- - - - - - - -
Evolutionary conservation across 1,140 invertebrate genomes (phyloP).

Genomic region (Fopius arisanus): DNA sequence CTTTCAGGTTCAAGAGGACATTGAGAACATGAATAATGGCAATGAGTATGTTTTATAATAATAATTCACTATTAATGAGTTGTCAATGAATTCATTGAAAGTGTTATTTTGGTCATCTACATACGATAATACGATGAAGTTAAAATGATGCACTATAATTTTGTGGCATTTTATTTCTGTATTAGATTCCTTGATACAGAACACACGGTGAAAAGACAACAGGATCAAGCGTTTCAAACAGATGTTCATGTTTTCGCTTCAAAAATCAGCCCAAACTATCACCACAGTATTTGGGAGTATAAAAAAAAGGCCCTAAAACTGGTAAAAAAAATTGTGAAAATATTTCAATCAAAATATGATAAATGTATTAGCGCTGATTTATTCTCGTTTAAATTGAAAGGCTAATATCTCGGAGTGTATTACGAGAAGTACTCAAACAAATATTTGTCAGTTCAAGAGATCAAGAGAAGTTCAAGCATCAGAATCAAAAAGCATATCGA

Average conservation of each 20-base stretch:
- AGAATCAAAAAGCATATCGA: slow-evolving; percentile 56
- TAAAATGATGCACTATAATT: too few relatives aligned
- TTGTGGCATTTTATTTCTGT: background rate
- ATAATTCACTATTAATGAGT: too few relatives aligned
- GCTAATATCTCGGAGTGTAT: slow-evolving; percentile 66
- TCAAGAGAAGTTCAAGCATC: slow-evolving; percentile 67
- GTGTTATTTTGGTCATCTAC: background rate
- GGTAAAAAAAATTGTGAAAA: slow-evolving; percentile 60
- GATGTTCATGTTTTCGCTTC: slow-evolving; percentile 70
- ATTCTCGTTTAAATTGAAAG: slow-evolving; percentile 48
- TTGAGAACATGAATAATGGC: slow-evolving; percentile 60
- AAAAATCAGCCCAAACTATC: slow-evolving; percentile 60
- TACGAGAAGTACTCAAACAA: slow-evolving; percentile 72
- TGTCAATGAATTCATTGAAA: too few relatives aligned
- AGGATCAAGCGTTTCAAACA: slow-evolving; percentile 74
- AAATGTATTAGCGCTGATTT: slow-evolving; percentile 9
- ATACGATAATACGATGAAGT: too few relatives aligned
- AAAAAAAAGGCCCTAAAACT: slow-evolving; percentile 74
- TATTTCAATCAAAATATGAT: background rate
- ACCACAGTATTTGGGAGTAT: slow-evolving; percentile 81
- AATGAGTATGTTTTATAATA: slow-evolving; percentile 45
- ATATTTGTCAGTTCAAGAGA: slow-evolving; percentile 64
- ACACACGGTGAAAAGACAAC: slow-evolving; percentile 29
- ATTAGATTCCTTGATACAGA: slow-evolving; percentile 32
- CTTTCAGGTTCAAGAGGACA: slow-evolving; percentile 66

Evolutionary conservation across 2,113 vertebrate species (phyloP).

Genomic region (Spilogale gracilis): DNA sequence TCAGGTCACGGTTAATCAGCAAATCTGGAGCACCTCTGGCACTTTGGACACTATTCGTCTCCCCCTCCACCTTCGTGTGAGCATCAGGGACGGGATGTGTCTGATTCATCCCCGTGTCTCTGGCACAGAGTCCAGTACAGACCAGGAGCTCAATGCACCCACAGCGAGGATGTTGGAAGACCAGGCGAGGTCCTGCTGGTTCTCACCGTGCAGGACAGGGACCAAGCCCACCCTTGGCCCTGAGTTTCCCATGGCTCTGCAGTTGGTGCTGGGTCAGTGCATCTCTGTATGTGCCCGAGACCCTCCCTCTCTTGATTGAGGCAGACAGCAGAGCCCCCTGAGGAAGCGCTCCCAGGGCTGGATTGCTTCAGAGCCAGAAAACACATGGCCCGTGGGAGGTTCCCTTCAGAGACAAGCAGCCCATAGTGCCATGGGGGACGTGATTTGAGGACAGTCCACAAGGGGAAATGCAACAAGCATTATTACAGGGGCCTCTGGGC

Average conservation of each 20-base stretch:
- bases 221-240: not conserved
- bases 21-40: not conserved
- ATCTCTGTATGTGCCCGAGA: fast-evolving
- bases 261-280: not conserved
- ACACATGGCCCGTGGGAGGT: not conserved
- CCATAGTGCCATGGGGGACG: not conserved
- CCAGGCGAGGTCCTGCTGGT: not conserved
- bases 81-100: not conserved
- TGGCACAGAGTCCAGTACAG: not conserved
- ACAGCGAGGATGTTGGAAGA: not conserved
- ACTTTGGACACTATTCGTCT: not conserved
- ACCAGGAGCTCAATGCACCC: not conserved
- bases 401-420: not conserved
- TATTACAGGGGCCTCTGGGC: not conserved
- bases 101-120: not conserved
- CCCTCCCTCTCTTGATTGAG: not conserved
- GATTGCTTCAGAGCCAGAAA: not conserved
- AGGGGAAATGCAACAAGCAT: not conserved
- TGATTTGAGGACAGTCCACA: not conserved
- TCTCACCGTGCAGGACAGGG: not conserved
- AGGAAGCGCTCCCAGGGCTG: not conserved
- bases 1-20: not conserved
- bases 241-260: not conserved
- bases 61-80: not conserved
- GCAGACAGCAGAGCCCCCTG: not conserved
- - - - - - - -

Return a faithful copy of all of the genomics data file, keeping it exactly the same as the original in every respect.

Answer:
Evolutionary conservation across 1,140 invertebrate genomes (phyloP).

Genomic region (Fopius arisanus): DNA sequence CTTTCAGGTTCAAGAGGACATTGAGAACATGAATAATGGCAATGAGTATGTTTTATAATAATAATTCACTATTAATGAGTTGTCAATGAATTCATTGAAAGTGTTATTTTGGTCATCTACATACGATAATACGATGAAGTTAAAATGATGCACTATAATTTTGTGGCATTTTATTTCTGTATTAGATTCCTTGATACAGAACACACGGTGAAAAGACAACAGGATCAAGCGTTTCAAACAGATGTTCATGTTTTCGCTTCAAAAATCAGCCCAAACTATCACCACAGTATTTGGGAGTATAAAAAAAAGGCCCTAAAACTGGTAAAAAAAATTGTGAAAATATTTCAATCAAAATATGATAAATGTATTAGCGCTGATTTATTCTCGTTTAAATTGAAAGGCTAATATCTCGGAGTGTATTACGAGAAGTACTCAAACAAATATTTGTCAGTTCAAGAGATCAAGAGAAGTTCAAGCATCAGAATCAAAAAGCATATCGA

Average conservation of each 20-base stretch:
- AGAATCAAAAAGCATATCGA: slow-evolving; percentile 56
- TAAAATGATGCACTATAATT: too few relatives aligned
- TTGTGGCATTTTATTTCTGT: background rate
- ATAATTCACTATTAATGAGT: too few relatives aligned
- GCTAATATCTCGGAGTGTAT: slow-evolving; percentile 66
- TCAAGAGAAGTTCAAGCATC: slow-evolving; percentile 67
- GTGTTATTTTGGTCATCTAC: background rate
- GGTAAAAAAAATTGTGAAAA: slow-evolving; percentile 60
- GATGTTCATGTTTTCGCTTC: slow-evolving; percentile 70
- ATTCTCGTTTAAATTGAAAG: slow-evolving; percentile 48
- TTGAGAACATGAATAATGGC: slow-evolving; percentile 60
- AAAAATCAGCCCAAACTATC: slow-evolving; percentile 60
- TACGAGAAGTACTCAAACAA: slow-evolving; percentile 72
- TGTCAATGAATTCATTGAAA: too few relatives aligned
- AGGATCAAGCGTTTCAAACA: slow-evolving; percentile 74
- AAATGTATTAGCGCTGATTT: slow-evolving; percentile 9
- ATACGATAATACGATGAAGT: too few relatives aligned
- AAAAAAAAGGCCCTAAAACT: slow-evolving; percentile 74
- TATTTCAATCAAAATATGAT: background rate
- ACCACAGTATTTGGGAGTAT: slow-evolving; percentile 81
- AATGAGTATGTTTTATAATA: slow-evolving; percentile 45
- ATATTTGTCAGTTCAAGAGA: slow-evolving; percentile 64
- ACACACGGTGAAAAGACAAC: slow-evolving; percentile 29
- ATTAGATTCCTTGATACAGA: slow-evolving; percentile 32
- CTTTCAGGTTCAAGAGGACA: slow-evolving; percentile 66

Evolutionary conservation across 2,113 vertebrate species (phyloP).

Genomic region (Spilogale gracilis): DNA sequence TCAGGTCACGGTTAATCAGCAAATCTGGAGCACCTCTGGCACTTTGGACACTATTCGTCTCCCCCTCCACCTTCGTGTGAGCATCAGGGACGGGATGTGTCTGATTCATCCCCGTGTCTCTGGCACAGAGTCCAGTACAGACCAGGAGCTCAATGCACCCACAGCGAGGATGTTGGAAGACCAGGCGAGGTCCTGCTGGTTCTCACCGTGCAGGACAGGGACCAAGCCCACCCTTGGCCCTGAGTTTCCCATGGCTCTGCAGTTGGTGCTGGGTCAGTGCATCTCTGTATGTGCCCGAGACCCTCCCTCTCTTGATTGAGGCAGACAGCAGAGCCCCCTGAGGAAGCGCTCCCAGGGCTGGATTGCTTCAGAGCCAGAAAACACATGGCCCGTGGGAGGTTCCCTTCAGAGACAAGCAGCCCATAGTGCCATGGGGGACGTGATTTGAGGACAGTCCACAAGGGGAAATGCAACAAGCATTATTACAGGGGCCTCTGGGC

Average conservation of each 20-base stretch:
- bases 221-240: not conserved
- bases 21-40: not conserved
- ATCTCTGTATGTGCCCGAGA: fast-evolving
- bases 261-280: not conserved
- ACACATGGCCCGTGGGAGGT: not conserved
- CCATAGTGCCATGGGGGACG: not conserved
- CCAGGCGAGGTCCTGCTGGT: not conserved
- bases 81-100: not conserved
- TGGCACAGAGTCCAGTACAG: not conserved
- ACAGCGAGGATGTTGGAAGA: not conserved
- ACTTTGGACACTATTCGTCT: not conserved
- ACCAGGAGCTCAATGCACCC: not conserved
- bases 401-420: not conserved
- TATTACAGGGGCCTCTGGGC: not conserved
- bases 101-120: not conserved
- CCCTCCCTCTCTTGATTGAG: not conserved
- GATTGCTTCAGAGCCAGAAA: not conserved
- AGGGGAAATGCAACAAGCAT: not conserved
- TGATTTGAGGACAGTCCACA: not conserved
- TCTCACCGTGCAGGACAGGG: not conserved
- AGGAAGCGCTCCCAGGGCTG: not conserved
- bases 1-20: not conserved
- bases 241-260: not conserved
- bases 61-80: not conserved
- GCAGACAGCAGAGCCCCCTG: not conserved